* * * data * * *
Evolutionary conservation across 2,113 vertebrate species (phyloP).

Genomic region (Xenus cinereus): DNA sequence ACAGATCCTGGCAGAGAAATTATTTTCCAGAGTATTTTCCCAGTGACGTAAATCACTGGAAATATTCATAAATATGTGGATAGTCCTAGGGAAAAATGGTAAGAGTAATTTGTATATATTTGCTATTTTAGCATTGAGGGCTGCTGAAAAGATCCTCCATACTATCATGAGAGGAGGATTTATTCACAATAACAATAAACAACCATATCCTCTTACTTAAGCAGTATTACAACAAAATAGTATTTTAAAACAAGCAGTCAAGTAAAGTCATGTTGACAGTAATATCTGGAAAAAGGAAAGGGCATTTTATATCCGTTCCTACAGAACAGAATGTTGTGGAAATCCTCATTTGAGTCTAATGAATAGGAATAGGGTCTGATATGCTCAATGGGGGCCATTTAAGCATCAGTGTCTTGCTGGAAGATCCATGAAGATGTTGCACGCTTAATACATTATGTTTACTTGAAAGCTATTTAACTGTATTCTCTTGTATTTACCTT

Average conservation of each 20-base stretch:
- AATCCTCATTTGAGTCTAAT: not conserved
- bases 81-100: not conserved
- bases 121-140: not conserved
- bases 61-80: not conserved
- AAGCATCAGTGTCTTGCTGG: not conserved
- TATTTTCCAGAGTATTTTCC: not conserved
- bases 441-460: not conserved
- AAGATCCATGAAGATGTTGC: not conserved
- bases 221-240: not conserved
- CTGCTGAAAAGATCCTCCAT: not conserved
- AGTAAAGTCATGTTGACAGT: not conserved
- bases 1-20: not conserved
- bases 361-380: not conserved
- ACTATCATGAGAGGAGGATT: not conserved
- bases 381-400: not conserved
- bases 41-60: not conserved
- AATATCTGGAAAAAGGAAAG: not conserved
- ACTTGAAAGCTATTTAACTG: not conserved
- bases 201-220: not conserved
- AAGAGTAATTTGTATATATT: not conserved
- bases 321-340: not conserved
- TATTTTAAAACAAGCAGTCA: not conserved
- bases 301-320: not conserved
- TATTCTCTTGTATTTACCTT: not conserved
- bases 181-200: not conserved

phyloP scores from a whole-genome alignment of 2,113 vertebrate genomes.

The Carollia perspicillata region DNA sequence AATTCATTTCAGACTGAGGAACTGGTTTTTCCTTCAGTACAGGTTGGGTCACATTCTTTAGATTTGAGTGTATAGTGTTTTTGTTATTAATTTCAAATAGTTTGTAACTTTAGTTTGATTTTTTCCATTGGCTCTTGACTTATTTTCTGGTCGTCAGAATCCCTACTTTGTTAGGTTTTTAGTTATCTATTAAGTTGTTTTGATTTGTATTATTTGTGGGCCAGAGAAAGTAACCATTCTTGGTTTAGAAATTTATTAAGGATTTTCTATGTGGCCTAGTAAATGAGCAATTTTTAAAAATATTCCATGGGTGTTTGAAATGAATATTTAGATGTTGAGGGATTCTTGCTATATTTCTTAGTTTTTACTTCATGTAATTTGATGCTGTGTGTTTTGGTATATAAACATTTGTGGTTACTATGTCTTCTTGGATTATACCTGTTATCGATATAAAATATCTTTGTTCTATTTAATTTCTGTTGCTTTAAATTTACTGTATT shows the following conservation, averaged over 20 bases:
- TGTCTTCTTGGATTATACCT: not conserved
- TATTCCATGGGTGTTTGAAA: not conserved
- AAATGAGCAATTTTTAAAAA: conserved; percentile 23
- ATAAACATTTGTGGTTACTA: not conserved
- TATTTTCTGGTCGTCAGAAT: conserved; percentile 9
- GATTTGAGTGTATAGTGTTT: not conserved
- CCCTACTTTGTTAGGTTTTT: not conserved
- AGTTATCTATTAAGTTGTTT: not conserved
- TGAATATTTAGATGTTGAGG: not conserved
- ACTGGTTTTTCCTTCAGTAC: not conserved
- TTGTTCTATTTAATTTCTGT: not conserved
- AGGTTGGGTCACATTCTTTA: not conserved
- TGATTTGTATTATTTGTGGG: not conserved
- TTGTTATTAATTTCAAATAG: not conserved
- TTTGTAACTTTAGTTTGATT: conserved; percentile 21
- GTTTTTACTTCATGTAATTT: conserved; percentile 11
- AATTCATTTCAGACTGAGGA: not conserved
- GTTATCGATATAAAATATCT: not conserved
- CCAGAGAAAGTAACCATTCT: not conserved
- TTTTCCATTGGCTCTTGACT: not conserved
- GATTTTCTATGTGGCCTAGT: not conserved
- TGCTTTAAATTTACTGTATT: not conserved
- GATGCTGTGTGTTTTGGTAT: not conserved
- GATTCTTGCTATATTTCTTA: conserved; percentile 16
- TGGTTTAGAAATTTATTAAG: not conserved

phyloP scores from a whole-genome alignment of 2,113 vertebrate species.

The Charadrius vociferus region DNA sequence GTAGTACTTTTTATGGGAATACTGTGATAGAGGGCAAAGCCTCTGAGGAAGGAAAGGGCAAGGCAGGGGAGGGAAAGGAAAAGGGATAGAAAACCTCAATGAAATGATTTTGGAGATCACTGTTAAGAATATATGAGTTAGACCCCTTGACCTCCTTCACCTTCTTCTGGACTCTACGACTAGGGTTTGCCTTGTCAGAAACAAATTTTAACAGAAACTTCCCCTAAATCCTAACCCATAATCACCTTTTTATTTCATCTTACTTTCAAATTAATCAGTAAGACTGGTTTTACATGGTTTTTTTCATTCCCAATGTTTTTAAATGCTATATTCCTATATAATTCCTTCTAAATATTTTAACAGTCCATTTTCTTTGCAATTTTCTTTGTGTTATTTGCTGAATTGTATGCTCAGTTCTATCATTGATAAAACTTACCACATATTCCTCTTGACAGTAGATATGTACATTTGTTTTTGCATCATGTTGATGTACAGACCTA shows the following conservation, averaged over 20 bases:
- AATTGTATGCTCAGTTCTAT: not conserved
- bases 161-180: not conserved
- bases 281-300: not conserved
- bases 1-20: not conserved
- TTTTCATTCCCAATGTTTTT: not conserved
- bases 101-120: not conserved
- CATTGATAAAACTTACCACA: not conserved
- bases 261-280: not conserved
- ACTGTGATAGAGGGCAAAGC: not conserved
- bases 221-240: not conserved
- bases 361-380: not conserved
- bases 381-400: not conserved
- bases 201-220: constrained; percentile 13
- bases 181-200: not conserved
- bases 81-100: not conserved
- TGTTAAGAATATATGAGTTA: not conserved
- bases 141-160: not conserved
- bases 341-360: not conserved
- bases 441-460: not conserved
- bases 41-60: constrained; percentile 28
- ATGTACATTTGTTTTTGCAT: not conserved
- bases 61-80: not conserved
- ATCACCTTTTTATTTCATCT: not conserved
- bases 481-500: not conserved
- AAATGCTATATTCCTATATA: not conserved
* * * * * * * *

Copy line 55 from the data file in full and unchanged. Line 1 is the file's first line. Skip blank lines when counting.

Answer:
- TGGTTTAGAAATTTATTAAG: not conserved